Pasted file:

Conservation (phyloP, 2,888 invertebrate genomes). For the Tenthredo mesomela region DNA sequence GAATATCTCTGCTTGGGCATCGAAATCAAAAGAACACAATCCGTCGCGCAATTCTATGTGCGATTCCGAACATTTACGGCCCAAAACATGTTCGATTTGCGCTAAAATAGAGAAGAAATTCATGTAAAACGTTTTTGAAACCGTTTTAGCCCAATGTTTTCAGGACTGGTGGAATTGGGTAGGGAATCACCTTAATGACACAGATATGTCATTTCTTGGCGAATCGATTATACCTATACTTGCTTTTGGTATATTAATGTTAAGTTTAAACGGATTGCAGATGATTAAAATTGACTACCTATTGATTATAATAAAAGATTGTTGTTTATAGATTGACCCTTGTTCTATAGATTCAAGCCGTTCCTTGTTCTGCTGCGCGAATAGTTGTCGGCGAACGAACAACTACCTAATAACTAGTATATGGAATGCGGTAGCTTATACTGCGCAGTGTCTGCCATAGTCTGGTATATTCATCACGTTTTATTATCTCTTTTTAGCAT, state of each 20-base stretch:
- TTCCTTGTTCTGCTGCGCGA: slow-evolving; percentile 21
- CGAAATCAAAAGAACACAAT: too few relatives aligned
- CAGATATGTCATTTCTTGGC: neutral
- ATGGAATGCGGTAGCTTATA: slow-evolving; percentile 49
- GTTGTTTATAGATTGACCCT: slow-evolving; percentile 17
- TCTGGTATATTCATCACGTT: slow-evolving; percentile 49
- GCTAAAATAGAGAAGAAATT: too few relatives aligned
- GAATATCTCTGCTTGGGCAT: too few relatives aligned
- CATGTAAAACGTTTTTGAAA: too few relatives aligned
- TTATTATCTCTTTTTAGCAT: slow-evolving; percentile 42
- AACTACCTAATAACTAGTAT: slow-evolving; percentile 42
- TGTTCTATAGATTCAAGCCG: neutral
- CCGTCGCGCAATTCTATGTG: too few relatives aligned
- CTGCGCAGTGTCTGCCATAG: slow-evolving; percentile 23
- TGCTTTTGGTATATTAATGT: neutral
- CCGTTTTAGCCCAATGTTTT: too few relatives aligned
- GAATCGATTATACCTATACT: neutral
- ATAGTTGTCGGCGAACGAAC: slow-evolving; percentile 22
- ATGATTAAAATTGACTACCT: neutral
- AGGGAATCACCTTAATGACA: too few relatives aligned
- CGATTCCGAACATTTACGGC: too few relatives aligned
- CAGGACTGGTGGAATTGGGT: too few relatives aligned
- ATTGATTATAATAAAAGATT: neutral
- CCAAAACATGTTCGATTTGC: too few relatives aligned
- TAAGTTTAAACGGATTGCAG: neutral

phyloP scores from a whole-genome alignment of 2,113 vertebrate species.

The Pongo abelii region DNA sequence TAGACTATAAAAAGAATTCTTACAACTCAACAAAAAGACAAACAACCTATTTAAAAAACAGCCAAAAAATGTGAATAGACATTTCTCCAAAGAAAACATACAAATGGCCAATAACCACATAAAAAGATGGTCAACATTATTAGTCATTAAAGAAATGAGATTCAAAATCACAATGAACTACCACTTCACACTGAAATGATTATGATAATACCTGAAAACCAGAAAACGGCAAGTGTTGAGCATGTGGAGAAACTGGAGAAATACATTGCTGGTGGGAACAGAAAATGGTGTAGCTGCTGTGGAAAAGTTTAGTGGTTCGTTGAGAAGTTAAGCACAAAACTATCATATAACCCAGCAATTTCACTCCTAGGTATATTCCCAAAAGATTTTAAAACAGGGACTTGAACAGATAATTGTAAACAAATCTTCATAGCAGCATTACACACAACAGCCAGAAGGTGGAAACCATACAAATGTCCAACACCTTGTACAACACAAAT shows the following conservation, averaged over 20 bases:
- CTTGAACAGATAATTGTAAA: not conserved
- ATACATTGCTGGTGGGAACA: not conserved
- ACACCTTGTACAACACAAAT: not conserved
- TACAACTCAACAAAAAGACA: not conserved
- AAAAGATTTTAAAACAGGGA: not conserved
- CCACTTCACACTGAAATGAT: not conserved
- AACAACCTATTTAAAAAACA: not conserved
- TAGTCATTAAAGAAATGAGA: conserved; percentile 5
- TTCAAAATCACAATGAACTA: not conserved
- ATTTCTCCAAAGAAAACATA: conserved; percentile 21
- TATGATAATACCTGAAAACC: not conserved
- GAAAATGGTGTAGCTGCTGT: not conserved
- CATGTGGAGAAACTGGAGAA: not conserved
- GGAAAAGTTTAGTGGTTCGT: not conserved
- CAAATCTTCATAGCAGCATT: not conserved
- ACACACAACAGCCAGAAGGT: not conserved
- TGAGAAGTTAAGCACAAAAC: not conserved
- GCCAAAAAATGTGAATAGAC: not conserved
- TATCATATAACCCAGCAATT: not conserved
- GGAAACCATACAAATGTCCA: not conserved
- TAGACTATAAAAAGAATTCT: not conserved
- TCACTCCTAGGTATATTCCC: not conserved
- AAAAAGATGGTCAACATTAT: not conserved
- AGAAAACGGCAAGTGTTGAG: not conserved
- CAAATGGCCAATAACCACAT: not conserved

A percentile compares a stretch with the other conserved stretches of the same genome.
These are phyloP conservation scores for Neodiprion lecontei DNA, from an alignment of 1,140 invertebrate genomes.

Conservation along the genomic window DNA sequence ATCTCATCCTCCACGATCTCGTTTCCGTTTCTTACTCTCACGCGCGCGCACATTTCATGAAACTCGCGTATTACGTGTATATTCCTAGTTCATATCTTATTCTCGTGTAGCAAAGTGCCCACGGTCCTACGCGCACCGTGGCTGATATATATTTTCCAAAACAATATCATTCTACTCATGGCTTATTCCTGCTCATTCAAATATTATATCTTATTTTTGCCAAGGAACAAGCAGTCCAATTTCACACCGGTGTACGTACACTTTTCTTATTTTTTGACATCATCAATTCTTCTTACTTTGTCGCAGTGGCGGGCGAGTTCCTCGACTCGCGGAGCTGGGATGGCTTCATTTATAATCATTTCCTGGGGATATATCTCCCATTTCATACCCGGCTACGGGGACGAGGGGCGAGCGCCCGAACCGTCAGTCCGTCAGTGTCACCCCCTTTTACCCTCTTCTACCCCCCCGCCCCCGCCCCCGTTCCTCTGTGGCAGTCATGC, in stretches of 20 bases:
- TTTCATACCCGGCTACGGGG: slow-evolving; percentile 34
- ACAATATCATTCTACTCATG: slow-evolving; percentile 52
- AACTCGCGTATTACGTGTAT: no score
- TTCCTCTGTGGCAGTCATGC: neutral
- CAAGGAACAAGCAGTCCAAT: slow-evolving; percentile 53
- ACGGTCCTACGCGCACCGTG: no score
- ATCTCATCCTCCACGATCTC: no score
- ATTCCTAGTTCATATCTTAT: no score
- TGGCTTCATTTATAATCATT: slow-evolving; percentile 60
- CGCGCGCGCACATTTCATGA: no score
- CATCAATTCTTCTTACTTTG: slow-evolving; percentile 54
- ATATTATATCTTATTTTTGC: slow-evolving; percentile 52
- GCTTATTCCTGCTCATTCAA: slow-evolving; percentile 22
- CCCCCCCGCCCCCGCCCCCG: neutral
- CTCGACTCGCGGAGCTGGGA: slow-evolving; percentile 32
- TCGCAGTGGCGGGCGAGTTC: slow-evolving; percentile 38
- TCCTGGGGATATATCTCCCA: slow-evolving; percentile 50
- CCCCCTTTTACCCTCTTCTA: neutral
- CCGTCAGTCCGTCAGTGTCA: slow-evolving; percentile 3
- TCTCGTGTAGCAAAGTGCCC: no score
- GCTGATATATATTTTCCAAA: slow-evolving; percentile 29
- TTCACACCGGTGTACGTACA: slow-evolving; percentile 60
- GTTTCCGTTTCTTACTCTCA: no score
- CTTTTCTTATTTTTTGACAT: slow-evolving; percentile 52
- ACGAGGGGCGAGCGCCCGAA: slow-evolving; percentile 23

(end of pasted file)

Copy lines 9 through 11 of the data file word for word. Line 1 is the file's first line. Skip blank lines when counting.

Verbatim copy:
- GAATATCTCTGCTTGGGCAT: too few relatives aligned
- CATGTAAAACGTTTTTGAAA: too few relatives aligned
- TTATTATCTCTTTTTAGCAT: slow-evolving; percentile 42